News Corp. chief executive Rupert Murdoch flew into London on Thursday before meetings with his British newspaper employees amid continuing police inquiries into alleged misconduct.
Murdoch, who arrived on a private plane at Luton Airport, planned to hold talks Friday at The Sun tabloid after five of its employees were arrested Saturday in an inquiry into the alleged payment of bribes to police and defense officials.
A total of 10 current and ex-staff at the tabloid, Britain's biggest-selling newspaper, have now been questioned in the investigation. None have so far been charged with any offense.
British police are also continuing separate inquiries into the illegal interception of cell phone voicemail messages and into alleged email hacking, which have also led to other arrests.
Murdoch's plans for talks were confirmed by a person familiar with his travel plans, who requested anonymity to discuss the media tycoon's schedule.
News International, a British division of News Corp., previously said the visit had long been planned and was not connected to the latest arrests.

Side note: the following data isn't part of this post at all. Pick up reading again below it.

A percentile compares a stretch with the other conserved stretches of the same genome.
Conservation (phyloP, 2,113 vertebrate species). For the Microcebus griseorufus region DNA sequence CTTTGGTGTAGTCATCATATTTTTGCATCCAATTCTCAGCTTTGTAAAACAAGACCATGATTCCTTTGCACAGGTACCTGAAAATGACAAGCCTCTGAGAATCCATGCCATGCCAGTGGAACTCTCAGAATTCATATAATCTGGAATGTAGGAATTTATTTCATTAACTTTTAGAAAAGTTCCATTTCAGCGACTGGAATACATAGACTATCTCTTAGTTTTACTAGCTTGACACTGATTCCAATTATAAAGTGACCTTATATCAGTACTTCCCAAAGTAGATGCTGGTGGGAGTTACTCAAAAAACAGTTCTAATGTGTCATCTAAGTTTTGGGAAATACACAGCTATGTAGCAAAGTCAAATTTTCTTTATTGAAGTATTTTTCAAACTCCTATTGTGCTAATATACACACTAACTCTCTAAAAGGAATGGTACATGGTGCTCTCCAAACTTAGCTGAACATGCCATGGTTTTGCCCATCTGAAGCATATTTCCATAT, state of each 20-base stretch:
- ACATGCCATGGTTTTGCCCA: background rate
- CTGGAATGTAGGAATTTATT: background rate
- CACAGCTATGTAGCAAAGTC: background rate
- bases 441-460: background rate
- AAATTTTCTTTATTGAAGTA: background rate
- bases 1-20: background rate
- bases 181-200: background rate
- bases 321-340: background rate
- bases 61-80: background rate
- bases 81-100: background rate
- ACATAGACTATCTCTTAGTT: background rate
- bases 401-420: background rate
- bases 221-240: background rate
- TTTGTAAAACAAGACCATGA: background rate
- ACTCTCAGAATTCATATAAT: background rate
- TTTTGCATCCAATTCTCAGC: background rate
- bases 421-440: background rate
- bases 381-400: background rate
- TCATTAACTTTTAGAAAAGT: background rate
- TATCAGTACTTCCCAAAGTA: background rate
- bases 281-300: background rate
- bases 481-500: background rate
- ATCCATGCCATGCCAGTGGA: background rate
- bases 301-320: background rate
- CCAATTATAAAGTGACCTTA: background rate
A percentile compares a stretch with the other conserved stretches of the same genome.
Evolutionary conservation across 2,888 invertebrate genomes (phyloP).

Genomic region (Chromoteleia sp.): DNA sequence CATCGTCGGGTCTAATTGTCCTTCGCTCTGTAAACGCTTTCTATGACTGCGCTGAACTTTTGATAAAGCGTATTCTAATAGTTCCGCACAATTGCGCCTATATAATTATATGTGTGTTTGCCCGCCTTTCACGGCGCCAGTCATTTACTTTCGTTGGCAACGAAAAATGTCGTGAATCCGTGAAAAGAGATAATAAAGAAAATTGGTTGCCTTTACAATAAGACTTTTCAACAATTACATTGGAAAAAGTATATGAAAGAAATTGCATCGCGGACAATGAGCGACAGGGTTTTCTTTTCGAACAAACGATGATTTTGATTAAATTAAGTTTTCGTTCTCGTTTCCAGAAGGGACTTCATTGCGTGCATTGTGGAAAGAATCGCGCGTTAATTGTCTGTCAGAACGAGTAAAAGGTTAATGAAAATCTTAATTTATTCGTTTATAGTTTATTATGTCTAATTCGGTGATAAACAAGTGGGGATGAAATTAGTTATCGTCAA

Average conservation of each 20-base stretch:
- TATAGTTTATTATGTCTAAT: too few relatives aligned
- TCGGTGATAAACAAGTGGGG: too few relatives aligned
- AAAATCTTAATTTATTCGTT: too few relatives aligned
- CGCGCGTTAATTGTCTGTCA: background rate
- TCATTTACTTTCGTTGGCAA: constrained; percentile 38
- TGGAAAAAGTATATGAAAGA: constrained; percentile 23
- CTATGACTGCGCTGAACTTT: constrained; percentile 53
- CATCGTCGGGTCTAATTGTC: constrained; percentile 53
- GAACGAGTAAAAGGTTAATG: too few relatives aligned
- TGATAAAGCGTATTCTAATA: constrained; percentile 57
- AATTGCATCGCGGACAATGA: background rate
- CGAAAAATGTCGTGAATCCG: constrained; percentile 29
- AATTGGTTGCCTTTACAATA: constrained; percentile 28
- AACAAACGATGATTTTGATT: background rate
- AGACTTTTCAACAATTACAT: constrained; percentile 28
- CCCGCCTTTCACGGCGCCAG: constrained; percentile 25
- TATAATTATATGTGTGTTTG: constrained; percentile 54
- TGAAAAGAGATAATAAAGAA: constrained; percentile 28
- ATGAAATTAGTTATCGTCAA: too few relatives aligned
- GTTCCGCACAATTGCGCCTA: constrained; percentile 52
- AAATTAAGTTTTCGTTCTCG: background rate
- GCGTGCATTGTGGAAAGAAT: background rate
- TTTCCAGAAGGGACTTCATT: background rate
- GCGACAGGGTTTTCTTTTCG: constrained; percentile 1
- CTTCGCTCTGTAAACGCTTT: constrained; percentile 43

Murdoch did not comment, merely smiled, to waiting reporters as he arrived from the airport to his home in London's Mayfair district in a silver Range Rover.
In July, Murdoch shuttered his News of The World tabloid amid public outrage as the extent of its phone hacking of celebrities, public figures and crime victims was exposed.
However, in a message to the newspaper's staff emailed on Saturday, a top executive insisted he had been given a guarantee that Murdoch did not plan to close down The Sun, which he bought in 1969.
Tom Mockridge, CEO of News International, a division of News Corp., said he had a "personal assurance" from Murdoch "about his total commitment to continue to own and publish The Sun newspaper."
Britain's National Union of Journalists claim some News International staff are outraged after both police and the company confirmed the latest arrests came after information was provided to detectives by a News Corp. management standards committee, set up to carry out an internal investigation into alleged malpractice.
The union's general secretary Michelle Stanistreet said some staff accuse Murdoch of "trying to pin the blame on individual journalists hoping that a few scalps will salvage his corporate reputation."
In a much commented on 800-word editorial published Monday, The Sun's associate editor Trevor Kavanagh said there was "unease about the way some of the best journalists ... have ended up being arrested on evidence" provided to police by the committee.
He also accused police of deploying heavy handed tactics, accusing them of a "witch hunt" that was threatening "the very foundations of a free press."